Should Your Company Just Say "No" To Dropbox?

As the business world increasingly turns to mobile devices and cloud-based file-sharing services to store or collaborate on important documents, the amount of information that’s falling into the wrong hands keeps climbing.

The numbers tell the tale: 90% of organizations had a leak of sensitive or confidential information over the past year. That’s one of the take-aways from a new study from security analysts at the Ponemon Insitute.

Dropbox Is Useful - And That's The Problem

Services like Dropbox, Bitcasa, YouSendIt and others are useful and efficient ways to get documents and files from one worker to another, especially in this age of mobile devices and distributed workforces. Plus, they’re cheap (or free) and easy for individual workers or small departments to set up.

But increasing use of these tools in the workplace, even for legitimate business reasons such as collaboration, puts a lot of private information at risk. And companies are starting to notice.

How bad is the situation? According to the Ponemon study, 60% of organizations have employees who frequently or very frequently put confidential files on services like Dropbox without permission. And just about that same percentage (59%) reported that what controls they do have in place were inefffective at managing who has access to sensitive files.

Not Inherently Insecure, But...

It’s not that these consumer cloud services are inherently insecure. But as Wired’s Mat Honan learned a few weeks ago, nearly any service can be socially hacked (though proper precautions can help.

The problem is that mobile and remote workers want to have access to their files where and when they need them. But the idea of just having critical company information out in a public cloud makes a lot of companies nervous. Risks of data loss and falling out of compliance are too high to ignore.

“Consumer file-sharing services are effective, for consumers, but they lack the security, reliability and granular permission settings that business requires,” said Andrew Dixon, Sr., Vice President of Sales & Marketing for Igloo Software, a cloud-based business collaboration company. “And that means they can quickly become just another way for information to fall into silos or slip into the wrong hands.”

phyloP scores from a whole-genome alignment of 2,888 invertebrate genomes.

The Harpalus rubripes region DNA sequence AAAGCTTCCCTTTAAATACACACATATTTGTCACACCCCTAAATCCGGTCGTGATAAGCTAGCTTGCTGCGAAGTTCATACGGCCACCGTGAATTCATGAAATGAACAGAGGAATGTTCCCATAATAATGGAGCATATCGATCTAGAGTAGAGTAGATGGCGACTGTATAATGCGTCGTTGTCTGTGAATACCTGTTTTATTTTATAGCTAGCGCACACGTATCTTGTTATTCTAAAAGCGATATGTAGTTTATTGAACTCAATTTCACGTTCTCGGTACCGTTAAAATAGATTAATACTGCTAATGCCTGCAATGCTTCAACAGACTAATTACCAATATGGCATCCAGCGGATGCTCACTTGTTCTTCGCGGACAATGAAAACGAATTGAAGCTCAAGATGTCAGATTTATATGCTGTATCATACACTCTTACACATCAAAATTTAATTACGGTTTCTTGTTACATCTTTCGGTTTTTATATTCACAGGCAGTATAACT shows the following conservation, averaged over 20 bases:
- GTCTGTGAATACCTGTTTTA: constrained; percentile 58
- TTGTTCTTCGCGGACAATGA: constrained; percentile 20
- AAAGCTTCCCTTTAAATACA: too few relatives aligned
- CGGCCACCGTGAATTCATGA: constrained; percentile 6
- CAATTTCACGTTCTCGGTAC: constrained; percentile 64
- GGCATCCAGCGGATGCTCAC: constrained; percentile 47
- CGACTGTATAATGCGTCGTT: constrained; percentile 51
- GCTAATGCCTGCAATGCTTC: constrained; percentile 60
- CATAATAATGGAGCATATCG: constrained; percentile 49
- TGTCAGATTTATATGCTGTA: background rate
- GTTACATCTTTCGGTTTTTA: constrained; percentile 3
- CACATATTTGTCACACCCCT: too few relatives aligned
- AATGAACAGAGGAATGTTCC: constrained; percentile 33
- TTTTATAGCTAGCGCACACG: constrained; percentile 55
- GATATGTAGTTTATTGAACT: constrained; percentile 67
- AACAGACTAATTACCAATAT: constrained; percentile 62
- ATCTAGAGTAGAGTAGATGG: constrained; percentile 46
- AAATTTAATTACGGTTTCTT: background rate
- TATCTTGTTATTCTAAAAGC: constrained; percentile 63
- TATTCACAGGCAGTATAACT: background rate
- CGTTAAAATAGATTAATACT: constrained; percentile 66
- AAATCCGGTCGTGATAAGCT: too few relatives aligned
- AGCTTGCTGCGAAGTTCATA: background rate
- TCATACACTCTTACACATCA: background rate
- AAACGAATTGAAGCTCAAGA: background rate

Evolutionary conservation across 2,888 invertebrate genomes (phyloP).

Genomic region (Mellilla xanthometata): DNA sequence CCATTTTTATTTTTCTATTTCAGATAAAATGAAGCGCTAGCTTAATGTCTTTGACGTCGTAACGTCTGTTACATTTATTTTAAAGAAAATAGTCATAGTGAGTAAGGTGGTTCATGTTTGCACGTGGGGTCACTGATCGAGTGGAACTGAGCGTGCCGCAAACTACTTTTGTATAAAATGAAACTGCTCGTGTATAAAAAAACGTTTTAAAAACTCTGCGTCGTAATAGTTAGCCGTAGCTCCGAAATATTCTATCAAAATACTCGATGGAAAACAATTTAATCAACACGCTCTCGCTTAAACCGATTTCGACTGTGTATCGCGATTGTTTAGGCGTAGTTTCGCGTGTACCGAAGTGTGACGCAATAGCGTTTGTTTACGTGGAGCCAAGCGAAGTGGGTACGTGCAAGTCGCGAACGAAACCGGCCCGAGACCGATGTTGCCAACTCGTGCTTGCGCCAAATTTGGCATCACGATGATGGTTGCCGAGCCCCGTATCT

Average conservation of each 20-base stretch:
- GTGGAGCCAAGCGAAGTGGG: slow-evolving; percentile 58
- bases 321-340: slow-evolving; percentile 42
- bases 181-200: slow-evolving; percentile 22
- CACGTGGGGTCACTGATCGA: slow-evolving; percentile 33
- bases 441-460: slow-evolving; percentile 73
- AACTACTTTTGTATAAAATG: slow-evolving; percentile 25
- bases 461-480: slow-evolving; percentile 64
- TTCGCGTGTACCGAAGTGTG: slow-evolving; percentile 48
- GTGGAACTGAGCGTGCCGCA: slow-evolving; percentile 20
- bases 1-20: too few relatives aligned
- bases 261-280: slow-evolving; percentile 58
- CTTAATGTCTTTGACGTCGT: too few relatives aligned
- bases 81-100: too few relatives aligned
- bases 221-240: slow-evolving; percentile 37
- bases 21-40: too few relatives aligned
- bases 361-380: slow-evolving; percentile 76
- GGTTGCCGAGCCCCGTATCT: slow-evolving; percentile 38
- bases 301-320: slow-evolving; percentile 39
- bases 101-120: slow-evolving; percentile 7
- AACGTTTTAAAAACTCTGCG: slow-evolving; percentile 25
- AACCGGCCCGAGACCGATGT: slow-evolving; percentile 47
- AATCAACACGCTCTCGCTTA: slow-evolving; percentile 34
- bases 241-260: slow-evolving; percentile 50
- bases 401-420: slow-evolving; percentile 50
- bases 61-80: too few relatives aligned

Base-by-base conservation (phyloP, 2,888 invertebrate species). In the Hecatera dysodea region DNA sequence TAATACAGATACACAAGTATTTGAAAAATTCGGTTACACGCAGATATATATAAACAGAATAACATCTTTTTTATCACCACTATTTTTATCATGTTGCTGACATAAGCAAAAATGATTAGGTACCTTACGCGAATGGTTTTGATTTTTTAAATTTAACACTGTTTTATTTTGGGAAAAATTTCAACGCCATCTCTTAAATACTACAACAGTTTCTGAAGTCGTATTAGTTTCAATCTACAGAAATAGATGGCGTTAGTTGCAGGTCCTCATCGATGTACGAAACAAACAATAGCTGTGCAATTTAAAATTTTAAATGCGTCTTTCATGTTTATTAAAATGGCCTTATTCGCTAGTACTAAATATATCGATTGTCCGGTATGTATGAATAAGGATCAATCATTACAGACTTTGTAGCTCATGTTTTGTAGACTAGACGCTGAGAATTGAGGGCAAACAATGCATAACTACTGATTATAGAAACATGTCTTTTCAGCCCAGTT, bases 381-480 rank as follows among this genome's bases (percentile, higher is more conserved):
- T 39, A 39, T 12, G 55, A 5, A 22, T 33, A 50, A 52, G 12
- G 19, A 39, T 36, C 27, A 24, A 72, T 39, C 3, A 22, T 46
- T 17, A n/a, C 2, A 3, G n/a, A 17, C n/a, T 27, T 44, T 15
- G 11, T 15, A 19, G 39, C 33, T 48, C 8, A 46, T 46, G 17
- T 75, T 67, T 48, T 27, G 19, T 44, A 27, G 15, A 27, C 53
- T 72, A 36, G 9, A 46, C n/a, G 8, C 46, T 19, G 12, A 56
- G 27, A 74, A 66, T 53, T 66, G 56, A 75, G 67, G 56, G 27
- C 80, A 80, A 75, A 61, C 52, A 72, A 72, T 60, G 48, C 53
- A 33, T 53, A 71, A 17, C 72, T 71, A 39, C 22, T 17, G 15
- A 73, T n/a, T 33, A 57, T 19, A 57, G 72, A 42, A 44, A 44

IBM Bans Dropbox And Its Ilk

Some companies are already reacting with strong policies regulating use of such file-sharing services. IBM, for instance, has banned employee access to services like Dropbox and iCloud. Even the iPhone’s Siri is turned off for fear that sensitive information could be discovered from search query data stored at Apple.

This might be going too far for many companies. Especially if they don’t provide some sort of alternative. IBM has its own custom-built solution for file sharing, but many smaller operations can’t afford such measures.

A Business-to-Business Opportunity

Not surprisingly, new ventures are stepping to try and fill the void. The solution is use a collaborative platform with secure file sharing capabilities, according to Yorgen Edholm, CEO of Accellion, which markest just such a product.

“Organizations need to give their employees a secure way of sharing files or every mobile device will continue to be a potential sieve for confidential data,” Edholm wrote in a recent article on Forbes, “Before deploying a file-sharing solution, organizations should educate themselves about the risks of various file-sharing technologies and the requirements for enterprise-class mobile security.”

In other words, if you can’t beat ‘em, join 'em. By implementing a broader solution for collaboration that has easy-to-use and secure file sharing features, IT managers can reduce workers’ temptation to venture out on a consumer service.

Make a collaborative platform safe, make it easy and your sensitive documents might just stay where they belong.

 

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